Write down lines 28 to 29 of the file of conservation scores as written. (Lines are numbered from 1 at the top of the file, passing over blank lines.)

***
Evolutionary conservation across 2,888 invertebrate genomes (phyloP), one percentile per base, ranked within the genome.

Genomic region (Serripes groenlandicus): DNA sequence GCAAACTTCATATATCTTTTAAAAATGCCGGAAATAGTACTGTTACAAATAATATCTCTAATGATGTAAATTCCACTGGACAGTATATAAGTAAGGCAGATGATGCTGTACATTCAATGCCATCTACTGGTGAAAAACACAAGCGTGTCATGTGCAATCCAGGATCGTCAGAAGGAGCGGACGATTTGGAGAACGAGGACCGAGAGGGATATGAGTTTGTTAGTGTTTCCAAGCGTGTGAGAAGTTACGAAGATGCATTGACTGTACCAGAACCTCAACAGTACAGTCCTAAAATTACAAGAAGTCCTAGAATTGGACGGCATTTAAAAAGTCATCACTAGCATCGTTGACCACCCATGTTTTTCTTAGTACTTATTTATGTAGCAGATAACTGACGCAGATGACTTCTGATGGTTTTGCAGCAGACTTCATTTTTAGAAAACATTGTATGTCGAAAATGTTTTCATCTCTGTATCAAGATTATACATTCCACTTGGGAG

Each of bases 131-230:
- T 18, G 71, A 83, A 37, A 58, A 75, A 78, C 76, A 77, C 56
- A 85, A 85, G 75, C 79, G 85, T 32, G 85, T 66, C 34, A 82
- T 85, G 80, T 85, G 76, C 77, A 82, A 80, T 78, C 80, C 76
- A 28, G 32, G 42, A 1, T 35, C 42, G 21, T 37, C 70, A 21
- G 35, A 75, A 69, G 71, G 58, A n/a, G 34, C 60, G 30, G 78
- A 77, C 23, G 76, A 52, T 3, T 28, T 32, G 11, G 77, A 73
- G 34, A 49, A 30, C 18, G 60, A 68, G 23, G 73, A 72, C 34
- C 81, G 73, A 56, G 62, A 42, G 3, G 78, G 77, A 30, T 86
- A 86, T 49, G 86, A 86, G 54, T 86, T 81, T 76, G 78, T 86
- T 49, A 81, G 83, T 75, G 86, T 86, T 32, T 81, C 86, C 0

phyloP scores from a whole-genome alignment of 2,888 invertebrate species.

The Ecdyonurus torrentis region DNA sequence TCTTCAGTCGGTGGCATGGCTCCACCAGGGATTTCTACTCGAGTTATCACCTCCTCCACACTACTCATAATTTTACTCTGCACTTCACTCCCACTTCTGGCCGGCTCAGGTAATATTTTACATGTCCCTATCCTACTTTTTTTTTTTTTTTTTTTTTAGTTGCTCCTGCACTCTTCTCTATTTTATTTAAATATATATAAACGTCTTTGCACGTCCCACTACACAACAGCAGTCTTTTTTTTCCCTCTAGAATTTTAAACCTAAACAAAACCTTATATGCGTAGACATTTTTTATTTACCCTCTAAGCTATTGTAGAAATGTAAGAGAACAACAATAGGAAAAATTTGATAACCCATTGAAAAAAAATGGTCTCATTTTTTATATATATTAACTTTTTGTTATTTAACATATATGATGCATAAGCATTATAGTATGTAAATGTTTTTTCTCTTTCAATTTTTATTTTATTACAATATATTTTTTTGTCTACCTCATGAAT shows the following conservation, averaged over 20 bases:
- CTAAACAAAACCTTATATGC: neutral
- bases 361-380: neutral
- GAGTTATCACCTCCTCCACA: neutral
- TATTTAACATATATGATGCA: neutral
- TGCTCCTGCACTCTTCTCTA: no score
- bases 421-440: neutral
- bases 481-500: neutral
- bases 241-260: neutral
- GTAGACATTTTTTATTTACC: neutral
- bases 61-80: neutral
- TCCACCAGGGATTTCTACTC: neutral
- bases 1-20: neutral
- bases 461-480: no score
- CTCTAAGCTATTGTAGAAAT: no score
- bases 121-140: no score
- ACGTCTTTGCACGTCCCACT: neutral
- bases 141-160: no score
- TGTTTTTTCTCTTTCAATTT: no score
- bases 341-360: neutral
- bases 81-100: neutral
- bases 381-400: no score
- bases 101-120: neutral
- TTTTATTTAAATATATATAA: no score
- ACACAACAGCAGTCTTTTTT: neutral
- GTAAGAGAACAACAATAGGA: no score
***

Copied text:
- bases 461-480: no score
- CTCTAAGCTATTGTAGAAAT: no score